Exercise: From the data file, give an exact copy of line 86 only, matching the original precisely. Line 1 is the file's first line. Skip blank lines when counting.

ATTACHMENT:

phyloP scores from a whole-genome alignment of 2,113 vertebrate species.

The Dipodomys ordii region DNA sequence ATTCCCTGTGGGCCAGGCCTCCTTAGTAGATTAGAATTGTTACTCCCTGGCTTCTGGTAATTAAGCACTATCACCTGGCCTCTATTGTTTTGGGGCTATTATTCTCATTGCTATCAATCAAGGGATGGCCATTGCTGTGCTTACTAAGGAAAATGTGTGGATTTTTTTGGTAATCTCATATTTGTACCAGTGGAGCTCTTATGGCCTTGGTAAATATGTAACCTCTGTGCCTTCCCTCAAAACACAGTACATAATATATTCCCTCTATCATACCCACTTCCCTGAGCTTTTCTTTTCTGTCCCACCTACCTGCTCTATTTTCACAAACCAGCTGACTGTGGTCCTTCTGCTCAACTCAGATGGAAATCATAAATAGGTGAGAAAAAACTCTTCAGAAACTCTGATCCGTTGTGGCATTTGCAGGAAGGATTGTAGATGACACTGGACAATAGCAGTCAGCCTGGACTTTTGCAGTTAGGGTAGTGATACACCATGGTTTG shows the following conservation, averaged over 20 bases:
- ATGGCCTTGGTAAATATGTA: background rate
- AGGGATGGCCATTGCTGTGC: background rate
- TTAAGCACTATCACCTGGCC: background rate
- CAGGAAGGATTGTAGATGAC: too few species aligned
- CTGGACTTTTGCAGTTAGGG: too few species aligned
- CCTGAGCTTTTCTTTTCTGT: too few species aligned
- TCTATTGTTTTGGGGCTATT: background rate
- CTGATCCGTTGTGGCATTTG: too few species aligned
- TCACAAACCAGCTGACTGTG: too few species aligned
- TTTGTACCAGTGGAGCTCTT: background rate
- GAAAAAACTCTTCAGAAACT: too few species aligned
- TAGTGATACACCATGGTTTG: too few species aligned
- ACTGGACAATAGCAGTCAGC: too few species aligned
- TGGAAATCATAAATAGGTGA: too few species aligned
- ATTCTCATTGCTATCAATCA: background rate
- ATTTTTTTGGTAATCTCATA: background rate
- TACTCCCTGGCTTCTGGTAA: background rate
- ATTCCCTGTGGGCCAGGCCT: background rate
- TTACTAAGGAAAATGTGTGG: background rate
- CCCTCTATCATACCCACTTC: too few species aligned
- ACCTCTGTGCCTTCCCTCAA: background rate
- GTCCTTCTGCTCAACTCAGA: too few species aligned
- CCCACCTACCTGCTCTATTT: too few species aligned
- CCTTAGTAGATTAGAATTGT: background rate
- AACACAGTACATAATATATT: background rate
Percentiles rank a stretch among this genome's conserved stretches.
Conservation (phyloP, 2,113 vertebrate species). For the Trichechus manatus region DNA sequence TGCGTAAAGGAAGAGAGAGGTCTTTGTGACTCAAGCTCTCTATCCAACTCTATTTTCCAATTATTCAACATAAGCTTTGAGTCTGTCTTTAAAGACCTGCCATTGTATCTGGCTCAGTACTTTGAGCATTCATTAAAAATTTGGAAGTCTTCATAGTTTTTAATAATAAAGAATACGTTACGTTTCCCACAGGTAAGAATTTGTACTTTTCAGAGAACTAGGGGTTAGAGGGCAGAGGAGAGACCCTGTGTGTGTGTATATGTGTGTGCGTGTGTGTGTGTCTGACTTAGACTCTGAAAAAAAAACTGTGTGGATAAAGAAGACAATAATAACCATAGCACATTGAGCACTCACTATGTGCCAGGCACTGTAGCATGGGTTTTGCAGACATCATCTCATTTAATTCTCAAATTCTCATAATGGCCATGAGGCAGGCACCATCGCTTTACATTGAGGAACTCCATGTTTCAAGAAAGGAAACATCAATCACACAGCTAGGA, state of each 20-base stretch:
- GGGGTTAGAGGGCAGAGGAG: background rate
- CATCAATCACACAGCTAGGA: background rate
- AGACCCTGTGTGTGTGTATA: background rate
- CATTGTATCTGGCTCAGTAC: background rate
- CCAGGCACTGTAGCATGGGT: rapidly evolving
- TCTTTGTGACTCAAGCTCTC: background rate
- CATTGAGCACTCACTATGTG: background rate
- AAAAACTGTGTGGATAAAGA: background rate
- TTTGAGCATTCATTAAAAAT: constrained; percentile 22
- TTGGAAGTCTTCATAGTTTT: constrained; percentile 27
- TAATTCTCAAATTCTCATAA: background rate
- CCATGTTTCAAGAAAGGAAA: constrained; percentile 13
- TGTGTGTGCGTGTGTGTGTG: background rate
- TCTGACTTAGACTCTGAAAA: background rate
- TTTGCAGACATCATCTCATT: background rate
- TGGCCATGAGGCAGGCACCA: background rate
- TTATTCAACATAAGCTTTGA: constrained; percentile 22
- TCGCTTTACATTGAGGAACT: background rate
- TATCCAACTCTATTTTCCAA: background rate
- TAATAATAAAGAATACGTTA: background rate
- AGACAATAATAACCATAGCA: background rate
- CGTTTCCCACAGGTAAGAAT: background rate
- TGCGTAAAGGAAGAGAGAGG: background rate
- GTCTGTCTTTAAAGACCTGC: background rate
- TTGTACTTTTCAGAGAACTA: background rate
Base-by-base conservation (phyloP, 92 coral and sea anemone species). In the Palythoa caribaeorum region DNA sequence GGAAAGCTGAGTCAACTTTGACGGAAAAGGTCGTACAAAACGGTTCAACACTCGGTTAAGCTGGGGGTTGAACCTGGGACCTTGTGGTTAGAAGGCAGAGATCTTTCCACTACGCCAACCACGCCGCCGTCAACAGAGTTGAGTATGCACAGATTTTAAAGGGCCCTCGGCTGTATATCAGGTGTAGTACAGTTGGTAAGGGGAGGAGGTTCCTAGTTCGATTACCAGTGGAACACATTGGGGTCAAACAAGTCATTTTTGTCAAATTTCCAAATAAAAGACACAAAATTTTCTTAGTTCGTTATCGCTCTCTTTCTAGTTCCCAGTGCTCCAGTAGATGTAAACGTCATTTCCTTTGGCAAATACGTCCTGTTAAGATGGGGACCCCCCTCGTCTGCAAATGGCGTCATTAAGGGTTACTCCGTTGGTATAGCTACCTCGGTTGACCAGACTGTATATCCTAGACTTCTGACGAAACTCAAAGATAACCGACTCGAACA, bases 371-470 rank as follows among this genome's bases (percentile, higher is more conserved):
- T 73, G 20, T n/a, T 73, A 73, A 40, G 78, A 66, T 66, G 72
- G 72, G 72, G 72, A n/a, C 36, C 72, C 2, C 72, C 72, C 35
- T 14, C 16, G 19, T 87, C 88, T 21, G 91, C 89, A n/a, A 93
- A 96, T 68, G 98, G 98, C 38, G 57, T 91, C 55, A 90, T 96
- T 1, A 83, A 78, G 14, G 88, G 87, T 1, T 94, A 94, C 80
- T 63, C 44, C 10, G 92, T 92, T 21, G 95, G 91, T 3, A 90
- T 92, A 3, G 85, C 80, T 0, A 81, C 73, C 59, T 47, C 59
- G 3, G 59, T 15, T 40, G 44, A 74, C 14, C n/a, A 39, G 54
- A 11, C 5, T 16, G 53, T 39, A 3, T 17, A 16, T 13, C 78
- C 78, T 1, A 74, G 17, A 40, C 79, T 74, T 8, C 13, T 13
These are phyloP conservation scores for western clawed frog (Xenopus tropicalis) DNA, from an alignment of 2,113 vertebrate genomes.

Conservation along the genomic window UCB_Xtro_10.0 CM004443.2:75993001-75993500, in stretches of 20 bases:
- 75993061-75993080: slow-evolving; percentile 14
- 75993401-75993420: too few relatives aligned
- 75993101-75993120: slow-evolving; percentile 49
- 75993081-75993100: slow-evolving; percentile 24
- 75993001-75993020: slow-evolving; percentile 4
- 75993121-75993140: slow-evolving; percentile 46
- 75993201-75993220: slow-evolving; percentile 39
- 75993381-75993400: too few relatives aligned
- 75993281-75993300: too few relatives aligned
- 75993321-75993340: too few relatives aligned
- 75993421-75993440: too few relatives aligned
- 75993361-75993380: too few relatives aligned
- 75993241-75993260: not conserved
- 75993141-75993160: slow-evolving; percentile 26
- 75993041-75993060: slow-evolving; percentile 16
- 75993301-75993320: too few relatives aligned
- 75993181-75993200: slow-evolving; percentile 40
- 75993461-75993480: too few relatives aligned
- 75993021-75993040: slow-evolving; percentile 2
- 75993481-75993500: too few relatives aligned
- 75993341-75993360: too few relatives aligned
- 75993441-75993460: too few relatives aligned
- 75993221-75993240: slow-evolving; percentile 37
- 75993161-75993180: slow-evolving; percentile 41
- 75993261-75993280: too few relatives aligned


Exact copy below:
- 75993021-75993040: slow-evolving; percentile 2